bat fishing with Rachel
when I lived with my parents
when I still slept underneath
my favorite sister and I
would sit on the shingles
and fish for bats
with long nets meant
the sky would hold
and turn dark indigo,
but we’d stay out
until that flimsy periwinkle
on the event horizon and we’d talk
about times that we wanted
to forget. like the morning
our father hit that squirrel
with the secondhand Chevy
and it didn’t die
right away, just writhed in the road
like it had been electrocuted.
my sister would do the same thing
when she laughed
as when she cried:
bend over and touch
her knees, holding
her breath like it was
to fly away
looking at the sun
a rainbow of mums spilled across the doorway to September & the rich
folks headed to Saratoga to cast their bets on thoroughbred racing.
your boyfriend stood on his mohair sofa, your beloved Mississippi
pooling around his ankles as his feet sank into the sun-bleached cushions
i am on my way to heaven he said it only with his hands as he waited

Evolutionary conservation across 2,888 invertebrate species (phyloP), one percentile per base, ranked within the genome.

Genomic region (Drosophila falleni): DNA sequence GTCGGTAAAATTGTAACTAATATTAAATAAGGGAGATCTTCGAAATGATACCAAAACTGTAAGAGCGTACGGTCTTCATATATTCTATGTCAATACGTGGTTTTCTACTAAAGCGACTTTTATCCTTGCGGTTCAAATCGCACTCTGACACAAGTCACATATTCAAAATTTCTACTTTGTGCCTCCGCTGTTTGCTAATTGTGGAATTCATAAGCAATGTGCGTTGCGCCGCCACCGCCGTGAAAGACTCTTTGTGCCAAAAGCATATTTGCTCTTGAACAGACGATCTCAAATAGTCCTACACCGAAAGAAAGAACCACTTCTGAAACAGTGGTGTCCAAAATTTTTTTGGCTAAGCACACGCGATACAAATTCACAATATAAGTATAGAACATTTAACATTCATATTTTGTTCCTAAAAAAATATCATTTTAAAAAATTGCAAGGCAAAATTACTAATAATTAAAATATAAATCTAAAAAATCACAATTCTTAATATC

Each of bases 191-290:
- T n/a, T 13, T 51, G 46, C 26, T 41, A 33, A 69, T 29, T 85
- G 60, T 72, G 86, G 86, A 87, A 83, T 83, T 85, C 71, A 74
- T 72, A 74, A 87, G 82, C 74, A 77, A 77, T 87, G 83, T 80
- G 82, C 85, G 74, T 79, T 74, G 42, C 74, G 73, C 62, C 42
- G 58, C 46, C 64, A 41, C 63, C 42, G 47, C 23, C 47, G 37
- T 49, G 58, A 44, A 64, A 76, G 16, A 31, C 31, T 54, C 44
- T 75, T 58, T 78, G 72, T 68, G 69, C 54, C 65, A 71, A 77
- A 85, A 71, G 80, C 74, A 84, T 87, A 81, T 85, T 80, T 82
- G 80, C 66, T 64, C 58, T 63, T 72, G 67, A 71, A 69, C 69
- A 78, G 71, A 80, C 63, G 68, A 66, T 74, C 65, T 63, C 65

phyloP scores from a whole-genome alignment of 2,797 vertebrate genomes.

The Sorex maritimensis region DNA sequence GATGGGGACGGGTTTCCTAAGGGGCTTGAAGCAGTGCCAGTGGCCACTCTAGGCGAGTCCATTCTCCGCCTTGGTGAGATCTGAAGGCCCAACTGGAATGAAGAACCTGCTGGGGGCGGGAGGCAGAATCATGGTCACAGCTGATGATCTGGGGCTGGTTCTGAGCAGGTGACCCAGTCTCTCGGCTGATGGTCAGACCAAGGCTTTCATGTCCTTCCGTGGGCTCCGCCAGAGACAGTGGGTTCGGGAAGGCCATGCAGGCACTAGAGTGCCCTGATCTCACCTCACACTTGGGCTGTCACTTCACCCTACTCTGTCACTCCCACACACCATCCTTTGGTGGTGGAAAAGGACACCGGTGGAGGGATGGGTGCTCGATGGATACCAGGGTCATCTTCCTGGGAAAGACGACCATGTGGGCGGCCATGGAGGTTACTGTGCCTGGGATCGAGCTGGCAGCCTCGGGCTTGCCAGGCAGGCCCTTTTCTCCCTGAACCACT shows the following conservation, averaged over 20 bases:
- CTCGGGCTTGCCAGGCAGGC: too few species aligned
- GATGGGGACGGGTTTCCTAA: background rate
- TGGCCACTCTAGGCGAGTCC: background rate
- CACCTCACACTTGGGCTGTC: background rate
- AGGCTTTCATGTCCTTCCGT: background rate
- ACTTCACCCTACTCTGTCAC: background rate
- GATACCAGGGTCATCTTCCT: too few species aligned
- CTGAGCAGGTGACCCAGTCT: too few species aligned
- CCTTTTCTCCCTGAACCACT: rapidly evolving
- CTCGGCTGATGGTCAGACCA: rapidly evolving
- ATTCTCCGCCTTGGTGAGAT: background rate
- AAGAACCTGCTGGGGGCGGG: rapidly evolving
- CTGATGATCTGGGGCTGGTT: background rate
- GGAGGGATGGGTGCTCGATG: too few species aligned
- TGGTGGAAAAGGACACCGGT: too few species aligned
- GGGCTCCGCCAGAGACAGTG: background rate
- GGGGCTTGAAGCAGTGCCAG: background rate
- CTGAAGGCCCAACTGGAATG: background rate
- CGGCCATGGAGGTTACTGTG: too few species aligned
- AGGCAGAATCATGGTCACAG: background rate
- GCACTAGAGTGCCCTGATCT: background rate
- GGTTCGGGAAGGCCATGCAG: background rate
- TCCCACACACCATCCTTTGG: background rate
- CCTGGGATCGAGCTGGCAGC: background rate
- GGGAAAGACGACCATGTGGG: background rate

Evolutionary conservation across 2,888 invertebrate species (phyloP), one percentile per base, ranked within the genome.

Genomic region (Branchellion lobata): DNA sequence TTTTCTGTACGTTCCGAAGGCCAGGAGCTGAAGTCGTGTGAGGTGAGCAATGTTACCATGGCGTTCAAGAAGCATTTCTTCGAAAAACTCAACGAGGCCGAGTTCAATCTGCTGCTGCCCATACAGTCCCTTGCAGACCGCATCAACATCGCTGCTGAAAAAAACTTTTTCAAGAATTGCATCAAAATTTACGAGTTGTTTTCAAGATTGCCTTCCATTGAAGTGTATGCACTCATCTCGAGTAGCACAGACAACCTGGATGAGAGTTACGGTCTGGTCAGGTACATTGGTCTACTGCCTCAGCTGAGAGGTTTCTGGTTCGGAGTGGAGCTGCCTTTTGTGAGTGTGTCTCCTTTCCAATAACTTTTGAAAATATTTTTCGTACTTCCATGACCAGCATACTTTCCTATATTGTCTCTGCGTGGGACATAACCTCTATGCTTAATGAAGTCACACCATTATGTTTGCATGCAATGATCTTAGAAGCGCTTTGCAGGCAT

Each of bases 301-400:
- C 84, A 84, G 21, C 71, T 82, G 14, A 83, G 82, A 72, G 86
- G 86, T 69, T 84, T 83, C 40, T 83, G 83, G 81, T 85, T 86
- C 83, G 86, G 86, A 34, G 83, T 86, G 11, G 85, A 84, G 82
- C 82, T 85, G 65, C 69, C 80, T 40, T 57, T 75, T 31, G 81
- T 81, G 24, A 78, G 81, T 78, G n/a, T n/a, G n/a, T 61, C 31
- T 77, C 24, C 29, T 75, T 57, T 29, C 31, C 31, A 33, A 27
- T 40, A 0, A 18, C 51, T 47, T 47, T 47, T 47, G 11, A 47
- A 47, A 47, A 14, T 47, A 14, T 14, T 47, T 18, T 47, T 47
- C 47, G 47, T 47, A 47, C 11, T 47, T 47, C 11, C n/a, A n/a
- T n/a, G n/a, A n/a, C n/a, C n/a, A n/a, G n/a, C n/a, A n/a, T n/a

for your neighbors to line up spherical bales of hay in the ornery fields
ponies in the starting gate—
beautiful is fast. fast is beautiful.
in Tennessee, 200 feet of quarry water held you up like a prize fighter,
your heart cherried with crimson clay.
maybe it is possible that the adults are lying about the dangers of looking
directly at the sun. because you didn’t look—
& you missed the pink lights
of his fingernails as the starting pistol bucked in his sweat-shined hands
& you are cursed with the fact that you became a part of the world
—a part of that quarry—just as he was leaving it
Lillian Sickler is a poet, writer, and birth doula living in Knoxville, Tennessee. Her work can be found in Cosmonauts Avenue, Ghost City Press, Vagabond City, Noble / Gas Quarterly, and upcoming issues of Hobart and Crab Fat Magazine. She has two cats named Laika and Junebug.
Write something about yourself. No need to be fancy, just an overview.